How to help younger children deal with divorce or separation

How to help younger children deal with separation

Child playing with toys

Originally published on 6th September 2021 at 2:39 PM

My ex and I separated when our baby boy was two. In the eighteen months that have passed since the day she moved out of the family home, we have worked hard to heal and grow, both as a family and as individuals. I am happy to report that our current set-up, as co-parents who live on adjacent streets and share the responsibility and cost for our child 50/50, works well.

It wasn’t immediately easy (see my blog on co-parenting around the corner) but with every month that passes, I feel more certain and more peaceful, about the choice we made to separate. For our son, however, the trajectory hasn’t been so linear. Initially, he seemed to slide freely into the transition of having two homes instead of one, simply excited to have a dinosaur duvet and a whole new set of toys. But then aged three, he began sometimes to wake in tears, crying for the other parent, though was easily soothed with cuddles and hot milk. It is only now, a very articulate and chatty four-year-old, that he is starting to show his obvious disappointment, upon being collected from nursery by me and not his other mama and his sadness, by saying, ‘I want both my mummies together’ whilst spending yet another day at the park with just one of his parents.

"I want both my mummies together"...

It is more than difficult to witness this beautiful little boy’s grief as he comes to realise how powerless he is over our separation and the obvious impact on him. But witness and acknowledge it we must, because to do anything other than directly connect with his pain, in a child-appropriate way, would be to merely increase it with dismissal.

Certainly, I have to fight my own urge to distract him too immediately from his feelings; the guilt that makes me want to loosen all-important parental boundaries; my desire to make him instantaneously happy; my will to remove or cover up his pain (and thus to also skip over mine). Thankfully though, I know, from years of having my feelings witnessed and acknowledged in therapy and having trained as a therapist too, that to skip over the difficult emotions helps no one.

"To skip over the difficult emotions helps no one"...

My son’s sadness needs honouring, not pushing down. First, I must acknowledge what I think he might be feeling, leaving him some space to direct me if I’m a little bit off (“are you sad, or angry, do you think? Show me with your face what you are feeling”), so that together we can help him to find a language for his experience. I might say: “You wanted the other mummy, didn’t you?” (He nods. Cries a bit.) “Maybe you’re missing her a lot.” (He nods.) “Show me with your face what you are feeling?” (He screws up his face and looks down.) “That seems like sad and angry huh?” (Maybe he doesn’t reply. Perhaps he cries. Nods.) So I say: “It feels sad and hard sometimes that we aren’t all together?” He nods. He might reply with: “I want to go to the playground with both my mummies.” I respond with solidity, rather than skirting around the fact that he wants something he can’t have right now. I say something like: “This is a really big feeling, and it hurts you, I see that. I love you and I promise to take care of you and give you extra cuddles right now if that’s what you’d like. We can stay here and play, or we can go to the playground just us. Those are your choices. What would you like?”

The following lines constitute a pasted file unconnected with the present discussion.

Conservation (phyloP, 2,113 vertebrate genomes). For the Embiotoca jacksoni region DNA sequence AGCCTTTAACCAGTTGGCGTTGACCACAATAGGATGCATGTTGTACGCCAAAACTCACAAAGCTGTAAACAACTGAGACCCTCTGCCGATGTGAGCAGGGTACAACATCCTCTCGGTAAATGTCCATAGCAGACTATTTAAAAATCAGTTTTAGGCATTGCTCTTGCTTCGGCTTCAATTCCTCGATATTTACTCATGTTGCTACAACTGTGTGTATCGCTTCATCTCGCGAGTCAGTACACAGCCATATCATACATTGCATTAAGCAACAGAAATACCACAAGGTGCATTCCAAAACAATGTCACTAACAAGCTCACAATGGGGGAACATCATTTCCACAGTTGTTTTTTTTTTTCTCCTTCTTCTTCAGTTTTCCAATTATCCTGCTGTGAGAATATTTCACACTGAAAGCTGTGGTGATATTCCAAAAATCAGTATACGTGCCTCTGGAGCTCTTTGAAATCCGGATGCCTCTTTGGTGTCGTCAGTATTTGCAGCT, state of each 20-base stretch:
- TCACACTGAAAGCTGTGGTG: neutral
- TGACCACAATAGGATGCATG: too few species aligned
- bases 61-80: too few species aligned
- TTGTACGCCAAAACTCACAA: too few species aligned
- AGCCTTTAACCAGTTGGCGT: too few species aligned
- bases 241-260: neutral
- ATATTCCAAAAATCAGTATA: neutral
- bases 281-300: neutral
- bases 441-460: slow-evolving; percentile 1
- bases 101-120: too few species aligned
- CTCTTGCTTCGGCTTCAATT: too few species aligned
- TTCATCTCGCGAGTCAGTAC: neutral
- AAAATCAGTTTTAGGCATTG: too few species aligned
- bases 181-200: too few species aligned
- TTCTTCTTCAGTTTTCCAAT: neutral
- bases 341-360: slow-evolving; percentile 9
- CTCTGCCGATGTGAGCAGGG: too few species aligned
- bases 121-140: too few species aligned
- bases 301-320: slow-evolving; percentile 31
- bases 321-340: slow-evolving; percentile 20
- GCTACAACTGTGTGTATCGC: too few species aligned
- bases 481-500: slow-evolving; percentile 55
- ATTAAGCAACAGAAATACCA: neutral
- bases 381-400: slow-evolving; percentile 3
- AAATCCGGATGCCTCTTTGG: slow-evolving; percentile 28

He makes a choice. We go with it. Maybe he feels much better but maybe it takes longer for him to pass through this feeling, which will return time and again over the years I am sure. Just because we find something painful or difficult sometimes doesn’t mean the original decision we made was wrong. How painful would it have been for him to live with two parents who weren’t romantically suited anymore? So often the fear is that by delving into the emotion with someone we are merely going to make it bigger – more uncontrollable. In fact, whilst we might make it bigger for a while it is the being with it that makes it more manageable, rather than something we should avoid.

"We cannot avoid heartache in life"...

We cannot avoid heartache in life. I want to shepherd my son, more than anything, through the more difficult aspects of life, which means I must be open to joining him in those emotional spaces rather than rushing him through them. I try to show my son, more than anything, that his mother can be with him in his heartache and still love him, tickle him, cuddle him and soothe him. One day, he will be required to do it for himself. Minus, perhaps, the tickling.

Resources:

The Divorce Podcast - Episode #27: Lucy Fry

The amicable ® co-parenting app

The amicable co-parenting app helps you manage all aspects of co-parenting in one secure place, making parenting after divorce and separation simpler.

AppstoreGoogleplay
Coparenting App
Lucy Fry
Lucy Fry

Lucy Fry is a writer, author and speaker. Her memoir, Easier Ways To Say I Love You, explores love, lust and loss in all its rawest forms. Lucy has worked as a weekly columnist at The Sunday Telegraph newspaper and has written articles for publications like The Guardian, Times, Telegraph, Mail on Sunday, Stylist, Psychologies and Women’s Health.

You can find out more about Lucy on her Instagram.

Comments

No comments yet.